12. Megan

    This entire site has been saving my life the past few days. Which I can see is something that many, many people have already said in their comments. What a beautiful gift it is.

    I just ended things – at long last – with the psychopath who has been a part of my life, on and off, for nearly eight years. We weren’t together for all that time, but as I say, it was on and off. Suffice it to say, the final 12 months were sheer terror, the final six months were devastating, and the past month I’ve damn near thought my heart would explode from all the panic attacks and anxiety he was causing me to feel. I had been driven so insane I was acting erratically; telling him more and more lies to keep him appeased and keep him from getting angry. And then finally it all came crashing down, but instead of breaking up with me (almost the way I was secretly hoping he would) he was insisting I had to stay with him, that I’d made a fool out of him, and now I had to pay for it. That we’d make it work, no matter what.

    I have a business that is rapidly growing, and is projected to become worth a lot – LOT – of money. I know that’s why he has wanted to hold onto me, even though the honeymoon phase wore off a long, long time ago.

    Infidelities, rampant infidelities everywhere, have come to light, including with minors; perverse behaviors. And he had so totally ripped me down to my roots I’d lost all sense of self. He literally had me thinking I’M the one with an anti-social personality disorder. Threatened to kill me. Threatened to kill my family. But at the same time managed to convince all of his friends and his family that I’M crazy. Psychotic. Ruined his life. So now they all hate me.

    I finally ended it on Monday. And I felt in those first few moments the sense of freedom you’re describing. Such freedom. I ended it……and then when he called me multiple times, I blocked the number. When he had others text me saying he was crying, could “never hurt me”, and that he still loved me and if I loved him I’d just call him…I refused. Told them all he’d threatened to kill me and kill my loved ones. And in return they told me I’m a liar, that he’s a great man, could never harm me, etc. (Never mind the fact that some of them had witnessed his temper; seen him punch holes in walls, heard him yell and publicly shame me, seen him even once throw a drink on me. Suddenly he was this “great guy”. Because apparently he’s THAT good of a manipulator, or at least he is with the people he targets. My family weren’t fooled. They couldn’t stand him for years. Or my friends or my business partner. They’d been praying for this day for a long, long time.)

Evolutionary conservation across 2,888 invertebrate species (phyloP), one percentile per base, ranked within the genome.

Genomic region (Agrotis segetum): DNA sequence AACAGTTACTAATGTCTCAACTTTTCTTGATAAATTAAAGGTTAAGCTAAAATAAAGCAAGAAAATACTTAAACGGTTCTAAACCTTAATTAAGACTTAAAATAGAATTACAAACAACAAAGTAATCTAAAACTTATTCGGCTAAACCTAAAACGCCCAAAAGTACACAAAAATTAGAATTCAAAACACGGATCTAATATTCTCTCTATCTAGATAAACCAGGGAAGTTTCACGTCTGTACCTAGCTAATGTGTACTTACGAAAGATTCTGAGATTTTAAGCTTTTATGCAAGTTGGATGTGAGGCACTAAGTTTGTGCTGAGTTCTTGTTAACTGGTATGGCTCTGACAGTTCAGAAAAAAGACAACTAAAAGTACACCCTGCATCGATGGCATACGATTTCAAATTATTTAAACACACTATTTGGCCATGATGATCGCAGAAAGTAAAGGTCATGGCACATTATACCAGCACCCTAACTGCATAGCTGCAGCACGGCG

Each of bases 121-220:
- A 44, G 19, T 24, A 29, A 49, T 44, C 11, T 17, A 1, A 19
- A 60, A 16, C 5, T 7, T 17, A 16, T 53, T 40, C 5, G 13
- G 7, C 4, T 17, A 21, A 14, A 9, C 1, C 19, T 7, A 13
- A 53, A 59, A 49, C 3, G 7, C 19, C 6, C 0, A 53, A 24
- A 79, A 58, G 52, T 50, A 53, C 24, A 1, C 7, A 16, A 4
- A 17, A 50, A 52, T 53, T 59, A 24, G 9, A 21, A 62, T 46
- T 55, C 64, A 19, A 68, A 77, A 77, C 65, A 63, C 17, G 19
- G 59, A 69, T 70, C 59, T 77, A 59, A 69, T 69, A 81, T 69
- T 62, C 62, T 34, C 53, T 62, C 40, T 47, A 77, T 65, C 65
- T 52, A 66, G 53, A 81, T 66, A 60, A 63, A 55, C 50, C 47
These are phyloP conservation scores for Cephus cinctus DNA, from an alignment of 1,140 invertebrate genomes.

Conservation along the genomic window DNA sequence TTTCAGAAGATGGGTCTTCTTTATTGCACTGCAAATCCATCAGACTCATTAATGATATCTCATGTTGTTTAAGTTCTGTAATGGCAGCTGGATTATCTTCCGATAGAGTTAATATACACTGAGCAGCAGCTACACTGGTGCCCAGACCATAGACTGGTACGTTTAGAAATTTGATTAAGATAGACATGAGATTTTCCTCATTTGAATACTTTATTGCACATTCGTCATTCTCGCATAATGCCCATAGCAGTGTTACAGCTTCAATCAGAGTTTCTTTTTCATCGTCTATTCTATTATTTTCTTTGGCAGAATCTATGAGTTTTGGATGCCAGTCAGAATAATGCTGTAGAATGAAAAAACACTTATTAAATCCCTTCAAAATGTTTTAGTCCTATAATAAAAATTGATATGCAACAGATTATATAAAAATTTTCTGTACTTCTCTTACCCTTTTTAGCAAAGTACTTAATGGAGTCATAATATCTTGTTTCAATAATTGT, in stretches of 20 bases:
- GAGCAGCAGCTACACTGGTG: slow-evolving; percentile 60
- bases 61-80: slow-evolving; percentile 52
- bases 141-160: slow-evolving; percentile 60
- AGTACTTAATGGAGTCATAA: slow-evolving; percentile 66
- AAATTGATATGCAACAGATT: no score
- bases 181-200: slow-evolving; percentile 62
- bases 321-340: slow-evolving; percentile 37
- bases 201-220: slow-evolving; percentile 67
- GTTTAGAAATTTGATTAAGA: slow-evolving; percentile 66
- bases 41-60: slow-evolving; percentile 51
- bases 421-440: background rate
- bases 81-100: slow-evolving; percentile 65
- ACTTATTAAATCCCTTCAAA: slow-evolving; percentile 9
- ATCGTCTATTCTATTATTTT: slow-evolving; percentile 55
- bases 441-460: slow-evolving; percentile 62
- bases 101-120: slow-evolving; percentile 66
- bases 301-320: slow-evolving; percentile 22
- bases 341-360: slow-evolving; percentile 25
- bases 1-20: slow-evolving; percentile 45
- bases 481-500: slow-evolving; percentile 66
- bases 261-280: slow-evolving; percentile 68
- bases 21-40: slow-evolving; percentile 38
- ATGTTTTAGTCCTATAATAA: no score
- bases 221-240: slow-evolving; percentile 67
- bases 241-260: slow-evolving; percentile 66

I’ve vowed to myself that Monday was the last time he would EVER speak to me. He sent me an email (the one mode I didn’t immediately block), telling me to contact him when I’m ready to be in a real relationship and not ruin his life. I didn’t respond. He sent another email telling me he didn’t know where I was getting these “fabrications” about him harming me. I felt initially the self-doubt kick in, BUT this time I had a witness; my mother had heard him screaming his threats and screaming every last cruel/derogatory name in the book at me on the phone. So she confirmed I wasn’t crazy. For once I didn’t feel alone. For the first time in a LONG time I felt like I had an ally.

    Freedom. As you say.

    I feel the other feelings too; I’m missing him at times, and I hate that. But at the same time I’m at least having no regrets at this point. Not actually wanting him back. I’m hoping I can keep my resolve. And just keep moving forward.

    I’m going to keep coming back to this website, each time I start to question whether or not he was really “that bad”.

    1. Adelyn Birch

      Thank you, Megan. Your words are a gift to me as well. I can’t even express how happy I feel that this website has helped you.

      I’m sorry you’ve been through such a long and difficult ordeal with this person. I have confidence that you will keep your vow not to speak to him again. You’ve passed the point of no return. You’re seeing things more clearly than ever now, and returning isn’t an option anymore—at least not one that you’ll choose.

      It’s wonderful that your family and friends are on your side. That’s the important thing; don’t worry about his friends. They’ve been manipulated, too, and they’re explaining away the things they’ve seen him do and say to you in order to uphold their image of him as a friend and a “great guy.” That’s what we do, too, when we stay with them despite everything that’s gone wrong. That image we form of them in the beginning—that they’re trustworthy and loving—is a powerful one. There’s more to it than that, but that (false) image we have of them is what makes the whole thing possible.

      Congratulations on your very successful business! I wish you the best of luck with it. That’s quite an achievement.